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Encyclopedia > Kandahar province
Kandahar
قندھار
Map of Afghanistan with Kandahar قندھار highlighted.
Capital
 • Coordinates
Kandahar
 • 31.608° N 65.705° E
Population (2002)
 • Density
886,000
 • /km²
Area
54,022 km²
Time zone UTC+4:30
Main language(s) Pashto

Kandahar or Qandahar (Pashto: قندھار) is one of the largest of the thirty-four provinces of Afghanistan. Located in the south of the country, its capital is the city of Kandahar, located on the Helmand River. The Kandahar Province has a population of nearly 890,000, with over 300,000 living in its capital city. With Peshawar, Kandahar is the main province and city of the Pashtun people. Image File history File links No higher resolution available. ... Subnational entity is a generic term for an administrative region within a country — on an arbitrary level below that of the sovereign state — typically with a local government encompassing multiple municipalities, counties, or provinces with a certain degree of autonomy in a varying number of matters. ... Map of Earth showing lines of latitude (horizontally) and longitude (vertically), Eckert VI projection; large version (pdf, 1. ... This article is about the city in Afghanistan. ... Population density by country, 2006 Population density is a measurement of population per unit area or unit volume. ... Area is a physical quantity expressing the size of a part of a surface. ... A time zone is a region of the Earth that has adopted the same standard time, usually referred to as the local time. ... Wikipedia does not yet have an article with this exact name. ... Pashto (‎, IPA: also known as Pakhto, Pushto, Pukhto ‎, Pashtoe, Pashtu, Pushtu, Pushtoo, Pathan, or Afghan language) is an Iranian language of the Indo-Iranian language family spoken by Pashtuns living in southeastern Afghanistan and western Pakistan. ... Pashto (‎, IPA: also known as Pakhto, Pushto, Pukhto ‎, Pashtoe, Pashtu, Pushtu, Pushtoo, Pathan, or Afghan language) is an Iranian language of the Indo-Iranian language family spoken by Pashtuns living in southeastern Afghanistan and western Pakistan. ... Afghanistan consists of 34 provinces, or velayat: Badakhshan Badghis Baghlan Balkh Bamiyan Daikondi - established March 28, 2004 Farah Faryab Ghazni Ghowr Helmand Herat Jowzjan Kabul Kandahar Kapisa Khost Konar Kondoz Laghman Lowgar Nangarhar Nimruz Nurestan Oruzgan Paktia Paktika Panjshir - established April 13, 2004 Parvan Samangan Sar-e Pol Takhar Vardak... This article is about the city in Afghanistan. ... The Helmand River: Avestan: HaÄ“tumant rich in dams (also Helmend, Helmund, Hirmand or Tarnak) is the longest river in Afghanistan. ... The Pashtuns (also Pushtun, Pakhtun, ethnic Afghan, or Pathan) are an ethno-linguistic group consisting mainly of eastern Iranian stock living primarily in eastern and southern Afghanistan, and the North West Frontier Province, Federally Administered Tribal Areas and Baluchistan provinces of Pakistan. ...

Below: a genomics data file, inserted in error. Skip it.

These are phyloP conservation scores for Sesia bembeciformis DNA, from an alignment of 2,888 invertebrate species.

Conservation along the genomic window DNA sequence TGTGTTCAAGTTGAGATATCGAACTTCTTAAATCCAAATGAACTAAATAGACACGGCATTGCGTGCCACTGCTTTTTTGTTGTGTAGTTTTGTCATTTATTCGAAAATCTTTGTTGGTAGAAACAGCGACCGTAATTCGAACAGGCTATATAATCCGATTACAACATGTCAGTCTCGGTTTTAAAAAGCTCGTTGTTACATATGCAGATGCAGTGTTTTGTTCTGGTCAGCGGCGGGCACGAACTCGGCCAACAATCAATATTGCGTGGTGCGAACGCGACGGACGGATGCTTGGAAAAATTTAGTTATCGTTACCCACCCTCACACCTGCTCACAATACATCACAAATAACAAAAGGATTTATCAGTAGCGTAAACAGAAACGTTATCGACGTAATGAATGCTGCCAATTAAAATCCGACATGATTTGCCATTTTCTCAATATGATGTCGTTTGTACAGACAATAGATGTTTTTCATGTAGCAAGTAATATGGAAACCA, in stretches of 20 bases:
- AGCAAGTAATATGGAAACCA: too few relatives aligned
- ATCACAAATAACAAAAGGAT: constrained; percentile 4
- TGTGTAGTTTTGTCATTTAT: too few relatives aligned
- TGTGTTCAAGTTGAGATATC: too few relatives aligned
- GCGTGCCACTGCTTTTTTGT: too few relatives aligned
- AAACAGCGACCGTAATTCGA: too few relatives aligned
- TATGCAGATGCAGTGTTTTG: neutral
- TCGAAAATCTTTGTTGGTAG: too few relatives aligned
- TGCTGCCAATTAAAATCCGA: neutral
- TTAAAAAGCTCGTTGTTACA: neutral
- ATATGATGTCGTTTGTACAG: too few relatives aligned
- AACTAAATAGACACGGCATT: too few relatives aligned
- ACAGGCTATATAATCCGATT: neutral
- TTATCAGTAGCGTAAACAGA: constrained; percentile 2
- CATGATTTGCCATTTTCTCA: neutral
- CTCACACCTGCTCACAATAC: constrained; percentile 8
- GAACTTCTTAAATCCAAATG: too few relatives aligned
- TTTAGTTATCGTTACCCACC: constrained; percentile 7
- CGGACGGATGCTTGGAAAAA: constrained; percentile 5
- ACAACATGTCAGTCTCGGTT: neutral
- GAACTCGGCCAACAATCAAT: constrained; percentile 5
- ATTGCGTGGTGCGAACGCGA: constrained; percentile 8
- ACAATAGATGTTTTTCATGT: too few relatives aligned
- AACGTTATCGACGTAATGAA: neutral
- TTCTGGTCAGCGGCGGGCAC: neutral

Contents

Naming

There is much debate about the origin of the name of Kandahar, both the province and city. Some believe the name is derived from Gandhara, a nenarby kingdom along the Kashmir and Afghan boarder. Another theory is that the name is a transliteration of Alexandria, which was one of Alexander the Great's favorite names given to new cities he founded. Gandhāra (Sanskrit: गन्धार, Persian; Gandara, Waihind) (Urdu: گندھارا) is the name of an ancient Indian Mahajanapada, currently in northern Pakistan (the North-West Frontier Province and parts of northern Punjab and Kashmir) and eastern Afghanistan. ... Kashmir (or Cashmere) may refer to: Kashmir region, the northwestern region of the Indian subcontinent India, Kashmir conflict, the territorial dispute between India, Pakistan, and the China over the Kashmir region. ... Alexander the Great (Greek: ,[1] Megas Alexandros; July 356 BC–June 11, 323 BC), also known as Alexander III, king of Macedon (336–323 BC), was one of the most successful military commanders in history. ...


History

For a more comprehensive history of the Kandahar Province, see the City of Kandahar. This article is about the city in Afghanistan. ...